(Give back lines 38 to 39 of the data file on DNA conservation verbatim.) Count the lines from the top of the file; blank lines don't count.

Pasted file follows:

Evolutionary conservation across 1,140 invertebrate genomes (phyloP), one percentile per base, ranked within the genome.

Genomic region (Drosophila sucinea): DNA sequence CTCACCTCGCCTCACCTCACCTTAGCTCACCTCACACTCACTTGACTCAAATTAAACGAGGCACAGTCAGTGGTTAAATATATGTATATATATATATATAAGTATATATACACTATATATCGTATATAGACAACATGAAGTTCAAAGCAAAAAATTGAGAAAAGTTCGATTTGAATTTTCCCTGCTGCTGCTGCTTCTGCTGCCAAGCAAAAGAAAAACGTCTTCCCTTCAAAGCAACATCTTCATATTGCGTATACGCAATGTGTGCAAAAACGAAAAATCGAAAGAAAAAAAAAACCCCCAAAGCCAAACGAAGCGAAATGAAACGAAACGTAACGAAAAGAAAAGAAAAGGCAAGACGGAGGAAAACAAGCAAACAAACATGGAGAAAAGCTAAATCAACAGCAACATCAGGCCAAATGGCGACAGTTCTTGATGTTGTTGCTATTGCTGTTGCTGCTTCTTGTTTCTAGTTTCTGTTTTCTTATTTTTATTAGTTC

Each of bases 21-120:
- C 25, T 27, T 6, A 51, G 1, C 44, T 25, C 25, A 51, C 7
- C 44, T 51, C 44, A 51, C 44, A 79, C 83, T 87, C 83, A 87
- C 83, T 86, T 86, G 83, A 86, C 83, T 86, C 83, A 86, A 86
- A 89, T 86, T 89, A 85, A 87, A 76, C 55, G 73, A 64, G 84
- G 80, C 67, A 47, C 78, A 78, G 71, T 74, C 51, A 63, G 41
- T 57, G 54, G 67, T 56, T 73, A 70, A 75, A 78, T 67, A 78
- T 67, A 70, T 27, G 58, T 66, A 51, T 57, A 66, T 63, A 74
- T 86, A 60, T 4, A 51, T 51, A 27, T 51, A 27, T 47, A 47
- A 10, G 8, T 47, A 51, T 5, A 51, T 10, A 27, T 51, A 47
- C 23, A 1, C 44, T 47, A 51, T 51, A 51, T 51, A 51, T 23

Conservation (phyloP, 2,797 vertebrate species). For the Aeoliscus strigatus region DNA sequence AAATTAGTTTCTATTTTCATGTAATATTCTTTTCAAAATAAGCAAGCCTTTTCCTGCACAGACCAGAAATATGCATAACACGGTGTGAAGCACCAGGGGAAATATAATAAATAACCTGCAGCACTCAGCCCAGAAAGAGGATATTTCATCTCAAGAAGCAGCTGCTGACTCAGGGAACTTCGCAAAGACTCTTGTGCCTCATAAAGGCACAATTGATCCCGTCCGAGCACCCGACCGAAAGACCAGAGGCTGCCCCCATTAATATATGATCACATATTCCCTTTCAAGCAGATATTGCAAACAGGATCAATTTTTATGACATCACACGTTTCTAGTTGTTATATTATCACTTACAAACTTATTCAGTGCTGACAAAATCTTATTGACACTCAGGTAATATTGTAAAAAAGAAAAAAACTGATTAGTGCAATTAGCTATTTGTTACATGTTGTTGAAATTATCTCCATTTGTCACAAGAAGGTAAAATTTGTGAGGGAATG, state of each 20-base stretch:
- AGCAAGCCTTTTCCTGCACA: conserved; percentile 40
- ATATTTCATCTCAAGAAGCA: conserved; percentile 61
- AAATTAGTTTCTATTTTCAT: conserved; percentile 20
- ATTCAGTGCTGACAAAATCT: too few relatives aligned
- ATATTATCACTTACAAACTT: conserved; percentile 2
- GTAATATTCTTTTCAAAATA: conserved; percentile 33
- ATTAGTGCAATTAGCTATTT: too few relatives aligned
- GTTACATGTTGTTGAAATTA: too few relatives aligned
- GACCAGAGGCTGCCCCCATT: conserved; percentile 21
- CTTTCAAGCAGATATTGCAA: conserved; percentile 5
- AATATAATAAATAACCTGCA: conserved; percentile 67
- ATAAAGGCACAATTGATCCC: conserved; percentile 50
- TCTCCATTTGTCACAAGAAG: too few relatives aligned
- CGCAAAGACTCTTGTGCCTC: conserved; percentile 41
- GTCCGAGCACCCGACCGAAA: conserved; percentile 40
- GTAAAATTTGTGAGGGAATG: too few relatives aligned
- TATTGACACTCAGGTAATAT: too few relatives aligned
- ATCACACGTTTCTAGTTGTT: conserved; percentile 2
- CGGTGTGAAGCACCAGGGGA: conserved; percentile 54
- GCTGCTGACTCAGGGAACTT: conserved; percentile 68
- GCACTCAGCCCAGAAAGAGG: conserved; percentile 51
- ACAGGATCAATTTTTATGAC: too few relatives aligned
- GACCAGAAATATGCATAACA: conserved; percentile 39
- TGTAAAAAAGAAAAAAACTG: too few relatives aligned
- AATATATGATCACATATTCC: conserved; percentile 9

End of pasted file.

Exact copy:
- TGTAAAAAAGAAAAAAACTG: too few relatives aligned
- AATATATGATCACATATTCC: conserved; percentile 9